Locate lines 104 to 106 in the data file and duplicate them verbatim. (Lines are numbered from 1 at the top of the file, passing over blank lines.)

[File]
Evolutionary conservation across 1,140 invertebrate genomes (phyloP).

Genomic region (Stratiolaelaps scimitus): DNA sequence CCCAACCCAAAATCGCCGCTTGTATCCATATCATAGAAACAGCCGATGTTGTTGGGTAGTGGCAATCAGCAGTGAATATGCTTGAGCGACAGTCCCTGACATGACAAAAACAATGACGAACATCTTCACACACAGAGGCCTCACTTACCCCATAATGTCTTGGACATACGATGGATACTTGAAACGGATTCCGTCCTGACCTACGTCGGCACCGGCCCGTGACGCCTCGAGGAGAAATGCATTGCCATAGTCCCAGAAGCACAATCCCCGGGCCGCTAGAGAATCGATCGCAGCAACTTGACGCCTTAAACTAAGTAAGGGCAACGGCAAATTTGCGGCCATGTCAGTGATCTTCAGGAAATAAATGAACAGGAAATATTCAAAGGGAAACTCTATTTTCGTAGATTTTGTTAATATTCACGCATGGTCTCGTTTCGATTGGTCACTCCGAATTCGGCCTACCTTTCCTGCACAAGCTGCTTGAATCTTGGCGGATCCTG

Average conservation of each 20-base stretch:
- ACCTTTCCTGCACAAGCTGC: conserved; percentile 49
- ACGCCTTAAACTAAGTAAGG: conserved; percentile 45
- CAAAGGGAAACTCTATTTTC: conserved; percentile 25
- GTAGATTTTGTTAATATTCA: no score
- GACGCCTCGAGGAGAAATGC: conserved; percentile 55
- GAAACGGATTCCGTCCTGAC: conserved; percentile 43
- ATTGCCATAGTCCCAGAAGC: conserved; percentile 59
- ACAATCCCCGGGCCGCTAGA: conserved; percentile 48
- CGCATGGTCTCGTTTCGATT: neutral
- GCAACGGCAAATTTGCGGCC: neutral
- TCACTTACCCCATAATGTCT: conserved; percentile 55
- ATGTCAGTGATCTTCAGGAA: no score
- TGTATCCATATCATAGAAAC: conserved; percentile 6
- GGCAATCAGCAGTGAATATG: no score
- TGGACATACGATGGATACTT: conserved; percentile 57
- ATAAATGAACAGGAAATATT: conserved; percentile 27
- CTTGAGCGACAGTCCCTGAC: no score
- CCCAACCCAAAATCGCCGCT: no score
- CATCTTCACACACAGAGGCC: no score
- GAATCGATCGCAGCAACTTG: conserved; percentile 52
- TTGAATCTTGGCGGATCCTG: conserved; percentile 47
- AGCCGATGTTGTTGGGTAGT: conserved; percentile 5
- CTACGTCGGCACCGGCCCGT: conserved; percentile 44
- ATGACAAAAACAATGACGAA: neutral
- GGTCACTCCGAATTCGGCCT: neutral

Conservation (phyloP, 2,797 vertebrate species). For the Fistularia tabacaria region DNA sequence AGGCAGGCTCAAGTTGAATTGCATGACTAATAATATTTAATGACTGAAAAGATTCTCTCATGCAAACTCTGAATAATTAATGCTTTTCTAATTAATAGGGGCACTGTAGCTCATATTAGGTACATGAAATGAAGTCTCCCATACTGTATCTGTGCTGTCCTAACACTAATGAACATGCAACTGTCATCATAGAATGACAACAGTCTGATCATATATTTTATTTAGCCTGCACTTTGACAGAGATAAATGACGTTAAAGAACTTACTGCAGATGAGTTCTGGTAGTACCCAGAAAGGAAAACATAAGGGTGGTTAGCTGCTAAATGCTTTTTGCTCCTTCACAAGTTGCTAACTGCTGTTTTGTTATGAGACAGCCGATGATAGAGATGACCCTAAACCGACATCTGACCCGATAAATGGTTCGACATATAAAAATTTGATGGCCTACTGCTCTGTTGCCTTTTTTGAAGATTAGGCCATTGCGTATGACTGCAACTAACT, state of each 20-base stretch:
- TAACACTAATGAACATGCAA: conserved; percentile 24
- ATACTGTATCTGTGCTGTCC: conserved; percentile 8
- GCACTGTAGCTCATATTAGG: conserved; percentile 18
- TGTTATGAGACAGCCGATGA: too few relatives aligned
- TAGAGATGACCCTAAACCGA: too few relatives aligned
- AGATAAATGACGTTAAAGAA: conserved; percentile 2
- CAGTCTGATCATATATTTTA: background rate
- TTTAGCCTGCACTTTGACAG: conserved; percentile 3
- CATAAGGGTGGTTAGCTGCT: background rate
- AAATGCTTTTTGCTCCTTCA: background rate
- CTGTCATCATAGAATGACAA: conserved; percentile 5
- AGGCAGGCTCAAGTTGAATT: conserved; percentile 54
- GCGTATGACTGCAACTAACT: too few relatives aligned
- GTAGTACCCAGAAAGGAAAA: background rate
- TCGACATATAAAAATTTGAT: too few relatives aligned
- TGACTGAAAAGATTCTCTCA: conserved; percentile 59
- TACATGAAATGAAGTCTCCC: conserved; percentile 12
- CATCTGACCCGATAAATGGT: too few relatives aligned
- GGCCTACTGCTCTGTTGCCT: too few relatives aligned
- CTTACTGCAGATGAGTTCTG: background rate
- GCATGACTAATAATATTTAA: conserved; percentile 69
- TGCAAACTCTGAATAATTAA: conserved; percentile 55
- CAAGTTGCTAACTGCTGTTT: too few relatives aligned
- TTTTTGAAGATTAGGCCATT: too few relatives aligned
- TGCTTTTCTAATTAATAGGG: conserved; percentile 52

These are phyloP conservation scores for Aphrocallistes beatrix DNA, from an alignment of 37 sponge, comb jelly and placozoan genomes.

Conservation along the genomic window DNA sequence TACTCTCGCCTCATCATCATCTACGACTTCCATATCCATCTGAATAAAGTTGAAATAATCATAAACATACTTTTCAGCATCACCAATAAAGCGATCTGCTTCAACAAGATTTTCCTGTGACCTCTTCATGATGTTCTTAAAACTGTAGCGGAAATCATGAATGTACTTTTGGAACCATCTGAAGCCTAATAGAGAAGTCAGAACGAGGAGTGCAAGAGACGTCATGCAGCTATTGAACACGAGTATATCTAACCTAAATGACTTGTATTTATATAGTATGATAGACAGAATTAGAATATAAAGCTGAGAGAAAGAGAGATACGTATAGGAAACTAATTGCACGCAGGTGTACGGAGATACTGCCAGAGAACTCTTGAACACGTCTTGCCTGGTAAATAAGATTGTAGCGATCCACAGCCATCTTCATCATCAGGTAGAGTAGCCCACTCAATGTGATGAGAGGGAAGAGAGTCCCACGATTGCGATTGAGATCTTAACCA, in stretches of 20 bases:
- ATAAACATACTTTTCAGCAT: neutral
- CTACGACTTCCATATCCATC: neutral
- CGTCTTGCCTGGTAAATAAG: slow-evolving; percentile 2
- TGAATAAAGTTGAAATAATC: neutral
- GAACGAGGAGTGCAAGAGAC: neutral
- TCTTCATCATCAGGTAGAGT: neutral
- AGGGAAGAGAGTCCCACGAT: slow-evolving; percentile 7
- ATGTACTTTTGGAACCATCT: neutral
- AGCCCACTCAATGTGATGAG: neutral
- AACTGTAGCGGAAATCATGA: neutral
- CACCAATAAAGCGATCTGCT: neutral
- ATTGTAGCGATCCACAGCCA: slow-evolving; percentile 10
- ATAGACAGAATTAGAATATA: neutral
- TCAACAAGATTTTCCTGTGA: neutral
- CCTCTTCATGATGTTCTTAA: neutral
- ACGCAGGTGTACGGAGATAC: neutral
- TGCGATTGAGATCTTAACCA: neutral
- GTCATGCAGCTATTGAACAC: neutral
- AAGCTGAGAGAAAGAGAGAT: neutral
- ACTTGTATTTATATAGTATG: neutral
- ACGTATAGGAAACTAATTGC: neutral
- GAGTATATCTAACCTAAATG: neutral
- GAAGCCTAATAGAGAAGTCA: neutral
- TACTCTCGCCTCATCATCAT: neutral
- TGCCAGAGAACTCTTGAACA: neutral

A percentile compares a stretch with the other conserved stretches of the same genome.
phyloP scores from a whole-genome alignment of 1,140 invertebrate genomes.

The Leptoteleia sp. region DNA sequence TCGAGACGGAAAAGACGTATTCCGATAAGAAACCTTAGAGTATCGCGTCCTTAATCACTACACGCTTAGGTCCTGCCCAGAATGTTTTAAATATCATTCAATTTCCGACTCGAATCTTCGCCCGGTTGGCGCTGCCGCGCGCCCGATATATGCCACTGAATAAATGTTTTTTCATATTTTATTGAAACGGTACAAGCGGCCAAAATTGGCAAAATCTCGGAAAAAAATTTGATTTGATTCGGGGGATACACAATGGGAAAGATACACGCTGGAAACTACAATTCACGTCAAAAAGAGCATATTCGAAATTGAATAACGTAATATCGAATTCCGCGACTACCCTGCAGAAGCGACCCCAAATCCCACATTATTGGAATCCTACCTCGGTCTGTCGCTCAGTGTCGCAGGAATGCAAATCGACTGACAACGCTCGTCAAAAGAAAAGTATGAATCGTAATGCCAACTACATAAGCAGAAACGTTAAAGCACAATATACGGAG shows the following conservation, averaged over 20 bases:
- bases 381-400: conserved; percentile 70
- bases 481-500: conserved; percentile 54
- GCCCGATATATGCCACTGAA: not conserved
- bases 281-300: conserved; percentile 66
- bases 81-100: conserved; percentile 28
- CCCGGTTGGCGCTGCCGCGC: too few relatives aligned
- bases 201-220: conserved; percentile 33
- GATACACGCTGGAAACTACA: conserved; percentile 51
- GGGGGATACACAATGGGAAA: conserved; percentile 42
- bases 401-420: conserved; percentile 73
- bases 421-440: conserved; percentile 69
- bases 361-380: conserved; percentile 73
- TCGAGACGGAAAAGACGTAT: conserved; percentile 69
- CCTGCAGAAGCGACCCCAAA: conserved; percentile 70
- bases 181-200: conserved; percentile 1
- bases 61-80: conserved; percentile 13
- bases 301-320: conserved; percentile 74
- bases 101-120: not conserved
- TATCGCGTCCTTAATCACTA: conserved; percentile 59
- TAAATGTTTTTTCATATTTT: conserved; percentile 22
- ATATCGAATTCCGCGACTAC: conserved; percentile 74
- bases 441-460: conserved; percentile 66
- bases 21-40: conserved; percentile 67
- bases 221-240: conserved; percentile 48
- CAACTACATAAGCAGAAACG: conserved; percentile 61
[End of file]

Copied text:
- TAAATGTTTTTTCATATTTT: conserved; percentile 22
- ATATCGAATTCCGCGACTAC: conserved; percentile 74
- bases 441-460: conserved; percentile 66